One Christmas Eve many years ago, I attended a party in the early evening before going to church for the midnight service. When I told another party-goer this, he huffily said that he didn’t believe in anything the church taught because it is impossible for human-shaped angels to have bird-shaped wings because of musculature and the size of the breast bone. Random social conversations often flummox me, this one more than most. I can’t remember what I said or did in reply. Probably excused myself very soon after.

The only references to heavenly creatures having wings come in visions (Isaiah, Ezekiel, John are probably the best known), and those are never called angels, and none of the creatures called angels which interact with humans on earth are described as having wings. Isaiah calls them seraphim and only describes them as having faces, feet and six wings which operate in three pairs independently. Ezekiel calls them “living creatures … Their form was that of a man”, but they otherwise had four faces, four wings and various other obviously non-human features. John also refers to “living creatures” with six wings, one of which had “a face like a man”. Clearly, earthly laws of biology and physics do not apply to visions of heaven.

On the other hand, most humans who are visited by angels don’t even realise that they are angels until either the angels say so or the humans figure it out afterwards. Sunday’s reading at my church was the annunciation. Mary was “greatly troubled” not by Gabriel’s appearance (in either sense) but at the greeting which followed. Heavenly creatures are depicted as flying but angels on earth only appear and depart (with a few synonyms for each). The writer of the letter to the Hebrews urges his readers to “entertain” (or “extend hospitality to”) strangers, because “some have entertained angels unawares”. Clearly, angels are not instantly identifiable.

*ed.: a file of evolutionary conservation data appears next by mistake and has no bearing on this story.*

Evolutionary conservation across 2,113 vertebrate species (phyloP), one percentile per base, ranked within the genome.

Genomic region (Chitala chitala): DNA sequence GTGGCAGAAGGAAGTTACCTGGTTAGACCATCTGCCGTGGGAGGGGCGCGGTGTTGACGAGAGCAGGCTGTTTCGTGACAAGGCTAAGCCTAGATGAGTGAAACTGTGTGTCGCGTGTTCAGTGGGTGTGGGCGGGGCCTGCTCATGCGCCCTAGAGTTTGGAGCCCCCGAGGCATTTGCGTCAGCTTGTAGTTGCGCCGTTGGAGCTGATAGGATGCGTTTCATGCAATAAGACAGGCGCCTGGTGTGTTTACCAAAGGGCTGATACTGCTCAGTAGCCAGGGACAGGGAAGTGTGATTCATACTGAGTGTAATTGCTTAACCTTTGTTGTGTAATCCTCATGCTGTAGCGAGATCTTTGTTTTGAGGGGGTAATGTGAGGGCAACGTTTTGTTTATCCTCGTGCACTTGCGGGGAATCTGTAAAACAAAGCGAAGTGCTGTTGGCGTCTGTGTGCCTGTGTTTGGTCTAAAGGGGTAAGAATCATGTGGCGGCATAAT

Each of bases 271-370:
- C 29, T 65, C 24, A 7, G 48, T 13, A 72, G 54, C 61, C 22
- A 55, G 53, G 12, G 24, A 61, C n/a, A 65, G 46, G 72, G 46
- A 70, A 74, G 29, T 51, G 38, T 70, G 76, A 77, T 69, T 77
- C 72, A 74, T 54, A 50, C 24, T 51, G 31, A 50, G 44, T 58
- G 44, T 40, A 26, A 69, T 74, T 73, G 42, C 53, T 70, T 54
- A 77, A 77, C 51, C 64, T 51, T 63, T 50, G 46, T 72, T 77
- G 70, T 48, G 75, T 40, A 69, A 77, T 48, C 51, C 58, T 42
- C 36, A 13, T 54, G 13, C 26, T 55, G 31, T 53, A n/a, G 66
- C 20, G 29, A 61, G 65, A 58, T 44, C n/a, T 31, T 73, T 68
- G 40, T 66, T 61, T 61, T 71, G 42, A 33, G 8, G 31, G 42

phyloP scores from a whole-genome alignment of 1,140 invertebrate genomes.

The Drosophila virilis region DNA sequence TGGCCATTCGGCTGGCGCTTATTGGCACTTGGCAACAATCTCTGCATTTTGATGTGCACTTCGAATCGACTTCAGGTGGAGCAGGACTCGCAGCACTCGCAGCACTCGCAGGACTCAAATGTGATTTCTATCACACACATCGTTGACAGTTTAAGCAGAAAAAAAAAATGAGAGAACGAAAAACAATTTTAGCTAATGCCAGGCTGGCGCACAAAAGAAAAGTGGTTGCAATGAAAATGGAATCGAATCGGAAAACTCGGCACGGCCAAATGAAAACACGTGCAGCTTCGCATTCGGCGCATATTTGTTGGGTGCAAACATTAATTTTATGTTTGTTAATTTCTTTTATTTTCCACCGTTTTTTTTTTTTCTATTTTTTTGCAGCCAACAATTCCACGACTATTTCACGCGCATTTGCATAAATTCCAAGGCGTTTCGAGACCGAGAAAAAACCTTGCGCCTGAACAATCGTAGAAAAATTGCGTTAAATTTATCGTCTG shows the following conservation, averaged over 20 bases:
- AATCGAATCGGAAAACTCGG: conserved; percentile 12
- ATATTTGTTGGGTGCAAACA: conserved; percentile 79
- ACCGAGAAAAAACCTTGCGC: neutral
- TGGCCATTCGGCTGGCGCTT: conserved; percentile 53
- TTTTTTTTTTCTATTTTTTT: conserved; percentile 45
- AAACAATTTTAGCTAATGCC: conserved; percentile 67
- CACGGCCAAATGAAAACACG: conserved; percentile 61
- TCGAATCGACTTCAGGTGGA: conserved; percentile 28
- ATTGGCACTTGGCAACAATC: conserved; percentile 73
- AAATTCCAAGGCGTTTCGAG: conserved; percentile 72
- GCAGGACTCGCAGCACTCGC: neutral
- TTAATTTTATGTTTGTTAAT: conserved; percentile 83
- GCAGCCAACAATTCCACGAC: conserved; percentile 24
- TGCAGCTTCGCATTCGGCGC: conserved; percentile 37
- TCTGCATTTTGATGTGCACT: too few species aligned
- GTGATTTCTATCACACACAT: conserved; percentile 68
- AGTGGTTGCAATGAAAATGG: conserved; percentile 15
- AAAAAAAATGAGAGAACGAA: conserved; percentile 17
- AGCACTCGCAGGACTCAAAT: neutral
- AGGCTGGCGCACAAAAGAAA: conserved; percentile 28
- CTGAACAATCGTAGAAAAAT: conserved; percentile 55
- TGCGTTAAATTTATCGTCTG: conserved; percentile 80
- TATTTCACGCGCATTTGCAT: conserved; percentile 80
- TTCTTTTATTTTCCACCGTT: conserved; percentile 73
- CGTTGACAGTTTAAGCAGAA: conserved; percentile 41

The Hebrew word מַלְאַךְ malakh* and the Greek word ἄγγελος anggelos both simply mean messenger, and in other contexts the word refers to undoubtedly human messengers. The phrases מַלְאַךְ יְהוָה malakh YHWH, a/the messenger of Yahweh and (ὁ) ἄγγελος Κυρίου anggelos kyriou an/the angel of the Lord are also used. Translators into Latin and English usually use nuntius or legatus to refer to human messengers and angelus and angel to refer to the heavenly ones. (* Compare the minor prophet Malachi, which may be his name or may simply mean “a messenger”.)

I doubt whether any part of the Christian church has ever officially taught that angels are exactly human shaped and have exactly bird-shaped wings. The fact the church has authorised or allowed depictions of angels with wings doesn’t mean that’s how they look. Jesus wasn’t born in the stable of a public inn, the magoi were not necessarily three in number and certainly weren’t kings, and the adult Jesus didn’t look Italian, or Flemish, or English.

If you simply don’t believe in angels or any other part of the Christian faith, then this is simply not a problem. I think that man latched onto the most convenient excuse without attempting to engage with the issues fully. I doubt that he’ll read this now, though. 

I found a lot more information on TV Tropes, of all places, which includes biblical angels and others among literature and pop culture depictions.


4 thoughts on “Angels

  1. I think most depictions of angels, and of Jesus, Mary, Joseph, etc. were produced by Italian artists many centuries later. They had no firsthand knowledge of exactly how those of Middle Eastern people looked, and had not seen angels. They used their imagination and talent to create depictions everyone at their time could relate to.


    • There is a very strong correlation between an artist’s own nationality and the way they depict biblical characters. Do doubt some of them used live models from their place and time.
      But if we were to attempt to depict these people as they “really were”, we would be influenced by what we know about the people who live there now, who don’t necessarily look like they did then.


    • He just happened to choose angels as his example. I’m sure he’d heard of the virgin birth story. I didn’t ask him. If he had chosen the virgin birth story, I doubt if I would have written the equivalent blog post about it. But I’m very interested in the ins and outs of the story. Maybe I’ll write about it next Christmas.


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